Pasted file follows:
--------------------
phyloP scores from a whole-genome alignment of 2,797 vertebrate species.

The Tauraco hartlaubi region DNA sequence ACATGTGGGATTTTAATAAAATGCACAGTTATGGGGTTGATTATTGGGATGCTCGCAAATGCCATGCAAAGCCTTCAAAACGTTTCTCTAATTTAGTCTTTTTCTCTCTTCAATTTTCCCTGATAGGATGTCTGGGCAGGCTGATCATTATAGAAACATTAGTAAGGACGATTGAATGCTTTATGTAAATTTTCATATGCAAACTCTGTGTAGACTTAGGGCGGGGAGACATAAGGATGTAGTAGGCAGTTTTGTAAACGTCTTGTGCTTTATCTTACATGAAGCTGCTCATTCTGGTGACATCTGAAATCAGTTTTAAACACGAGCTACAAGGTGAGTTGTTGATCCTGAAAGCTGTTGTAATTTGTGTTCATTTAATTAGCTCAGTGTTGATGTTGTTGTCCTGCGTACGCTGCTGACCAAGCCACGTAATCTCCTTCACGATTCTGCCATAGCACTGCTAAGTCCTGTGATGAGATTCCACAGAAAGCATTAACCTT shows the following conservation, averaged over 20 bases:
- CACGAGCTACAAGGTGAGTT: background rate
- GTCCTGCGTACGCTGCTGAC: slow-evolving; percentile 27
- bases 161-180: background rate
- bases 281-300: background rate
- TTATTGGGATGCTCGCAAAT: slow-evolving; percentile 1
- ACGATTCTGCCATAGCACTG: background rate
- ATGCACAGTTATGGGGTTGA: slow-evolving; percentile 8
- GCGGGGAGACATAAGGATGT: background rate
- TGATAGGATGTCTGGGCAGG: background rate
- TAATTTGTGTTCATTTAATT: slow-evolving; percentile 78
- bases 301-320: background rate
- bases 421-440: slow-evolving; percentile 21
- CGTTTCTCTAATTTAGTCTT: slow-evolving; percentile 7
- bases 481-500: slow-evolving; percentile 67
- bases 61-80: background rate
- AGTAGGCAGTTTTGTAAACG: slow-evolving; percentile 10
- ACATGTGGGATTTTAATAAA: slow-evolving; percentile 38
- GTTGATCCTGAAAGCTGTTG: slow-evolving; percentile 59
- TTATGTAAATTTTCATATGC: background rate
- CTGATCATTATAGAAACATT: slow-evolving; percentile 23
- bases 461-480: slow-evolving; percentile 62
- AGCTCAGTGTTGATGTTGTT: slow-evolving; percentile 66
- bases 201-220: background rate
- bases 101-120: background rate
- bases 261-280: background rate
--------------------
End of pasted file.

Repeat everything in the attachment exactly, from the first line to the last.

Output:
phyloP scores from a whole-genome alignment of 2,797 vertebrate species.

The Tauraco hartlaubi region DNA sequence ACATGTGGGATTTTAATAAAATGCACAGTTATGGGGTTGATTATTGGGATGCTCGCAAATGCCATGCAAAGCCTTCAAAACGTTTCTCTAATTTAGTCTTTTTCTCTCTTCAATTTTCCCTGATAGGATGTCTGGGCAGGCTGATCATTATAGAAACATTAGTAAGGACGATTGAATGCTTTATGTAAATTTTCATATGCAAACTCTGTGTAGACTTAGGGCGGGGAGACATAAGGATGTAGTAGGCAGTTTTGTAAACGTCTTGTGCTTTATCTTACATGAAGCTGCTCATTCTGGTGACATCTGAAATCAGTTTTAAACACGAGCTACAAGGTGAGTTGTTGATCCTGAAAGCTGTTGTAATTTGTGTTCATTTAATTAGCTCAGTGTTGATGTTGTTGTCCTGCGTACGCTGCTGACCAAGCCACGTAATCTCCTTCACGATTCTGCCATAGCACTGCTAAGTCCTGTGATGAGATTCCACAGAAAGCATTAACCTT shows the following conservation, averaged over 20 bases:
- CACGAGCTACAAGGTGAGTT: background rate
- GTCCTGCGTACGCTGCTGAC: slow-evolving; percentile 27
- bases 161-180: background rate
- bases 281-300: background rate
- TTATTGGGATGCTCGCAAAT: slow-evolving; percentile 1
- ACGATTCTGCCATAGCACTG: background rate
- ATGCACAGTTATGGGGTTGA: slow-evolving; percentile 8
- GCGGGGAGACATAAGGATGT: background rate
- TGATAGGATGTCTGGGCAGG: background rate
- TAATTTGTGTTCATTTAATT: slow-evolving; percentile 78
- bases 301-320: background rate
- bases 421-440: slow-evolving; percentile 21
- CGTTTCTCTAATTTAGTCTT: slow-evolving; percentile 7
- bases 481-500: slow-evolving; percentile 67
- bases 61-80: background rate
- AGTAGGCAGTTTTGTAAACG: slow-evolving; percentile 10
- ACATGTGGGATTTTAATAAA: slow-evolving; percentile 38
- GTTGATCCTGAAAGCTGTTG: slow-evolving; percentile 59
- TTATGTAAATTTTCATATGC: background rate
- CTGATCATTATAGAAACATT: slow-evolving; percentile 23
- bases 461-480: slow-evolving; percentile 62
- AGCTCAGTGTTGATGTTGTT: slow-evolving; percentile 66
- bases 201-220: background rate
- bases 101-120: background rate
- bases 261-280: background rate